When writing cartoons, do not exclude cartoonists from the process! Writers are great and all but they cannot draw a funny expression or work out the poses and timing necessary to make a funny cartoon. Believe it or not there are lots of really funny cartoonists that write funny too!
Imagine if writers wrote the great Termite Terrace 40's and 50's era Warners cartoons and Bob, Chuck and the boys were excluded from the process and forced to work from scripts.

Now I'm not dissing writers here. They are a huge important part of the industry and deserve as much credit and support as anybody on the crew. Unless they suck.

Use outlines and not scripts. This leaves the storyboard artist (who in my mind is really directing the artistic vision of the cartoon) room for his or her mind to work out the funniest gags for the cartoon and write dialogue that fits the gag not the other way around.
If you must use scripts then NEVER write more than 11 pages for an 11 minute cartoon.

Do your self a favor and watch the funniest 7 or 11minute cartoons you can think of.
Watch each one over and over with a notepad and a stop watch. Note each sequence paying attention to it's purpose (like setup, gag, payoff etc.). Note the type of gags and how the comedy pays off. Is the reveal funny? How does timing make the joke work, or not.
You will begin to see patterns that are typical to an individual studio, director, story artist and animator. Watch old 2 reel shorts like Laurel and Hardy, the Stooges too. It's what I grew up watching and I learned so much about comedy from them,

When writing an 11 minute cartoon, don't get all wound up in plots, secondary plots and too many characters. This is no way to make a funny cartoon. Keep it simple! Avoid stereotypes and tired old ideas.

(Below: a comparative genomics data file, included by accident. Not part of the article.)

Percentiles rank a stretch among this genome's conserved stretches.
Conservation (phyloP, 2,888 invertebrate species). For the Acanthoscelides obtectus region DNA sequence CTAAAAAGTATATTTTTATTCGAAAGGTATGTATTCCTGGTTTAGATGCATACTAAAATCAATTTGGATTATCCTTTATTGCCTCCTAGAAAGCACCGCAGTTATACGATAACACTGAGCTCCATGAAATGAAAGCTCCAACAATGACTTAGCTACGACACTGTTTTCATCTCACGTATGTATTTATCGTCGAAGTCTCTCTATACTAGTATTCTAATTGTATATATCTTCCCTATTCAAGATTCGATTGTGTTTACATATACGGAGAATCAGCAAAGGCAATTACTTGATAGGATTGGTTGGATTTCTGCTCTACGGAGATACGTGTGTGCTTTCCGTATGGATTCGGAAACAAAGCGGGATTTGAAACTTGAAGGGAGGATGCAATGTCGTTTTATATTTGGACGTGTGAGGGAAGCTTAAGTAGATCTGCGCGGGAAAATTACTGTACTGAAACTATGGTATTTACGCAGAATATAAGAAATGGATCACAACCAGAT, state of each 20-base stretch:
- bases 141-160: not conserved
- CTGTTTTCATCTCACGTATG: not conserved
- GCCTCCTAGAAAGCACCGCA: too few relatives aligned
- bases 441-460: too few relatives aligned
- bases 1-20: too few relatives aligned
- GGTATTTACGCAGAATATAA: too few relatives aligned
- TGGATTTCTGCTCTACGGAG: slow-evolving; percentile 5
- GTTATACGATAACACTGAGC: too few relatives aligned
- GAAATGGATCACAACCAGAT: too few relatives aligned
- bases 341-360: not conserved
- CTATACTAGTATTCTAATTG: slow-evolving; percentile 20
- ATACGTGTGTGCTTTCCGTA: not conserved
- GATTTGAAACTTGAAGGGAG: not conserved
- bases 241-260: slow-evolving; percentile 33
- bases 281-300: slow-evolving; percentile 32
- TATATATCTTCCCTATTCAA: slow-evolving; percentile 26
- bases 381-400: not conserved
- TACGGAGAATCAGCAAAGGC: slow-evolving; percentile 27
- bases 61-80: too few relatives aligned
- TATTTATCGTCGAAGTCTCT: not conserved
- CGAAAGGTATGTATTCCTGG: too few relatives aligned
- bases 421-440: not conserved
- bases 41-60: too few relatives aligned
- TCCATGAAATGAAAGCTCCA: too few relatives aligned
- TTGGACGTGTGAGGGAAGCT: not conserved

Come up with a funny idea. If the initial idea isn't funny then don't bother going forward with it.
Write down about 20 one line ideas.
Stimpy's invention- Stimpy is an inventor. His latest invention makes Ren really mad. Stimpy must invent a helmet that makes Ren happy against his nature.
Stimpy's Chicken- Stimpy falls in love with the chicken that he was preparing for Ren's dinner. He elopes with the chicken and Ren is tortured with Hunger and jealousy.

Now you get the four or five funniest bastards (who all have lists of one line ideas) into the same room and go at it coming up with gags and making quick sketches and laughing their asses off. We used to rent a suite at the Chateau Marmont in Hollywood for a week and write the whole season. That was fun!

You have your idea for the cartoon. Now you go through all of the gags and lay them out eliminating the least funny. Start with the setup, put the best gags in order building to the funniest and ending in a ironic funny ending.
Set-up, series of gags, ironic pay-off.

Don't be satisfied with something that is only amusing keep bouncing ideas around until you are actually laughing outloud.

Type it up into about 3 or 4 pages and let the storyboard artist do his job.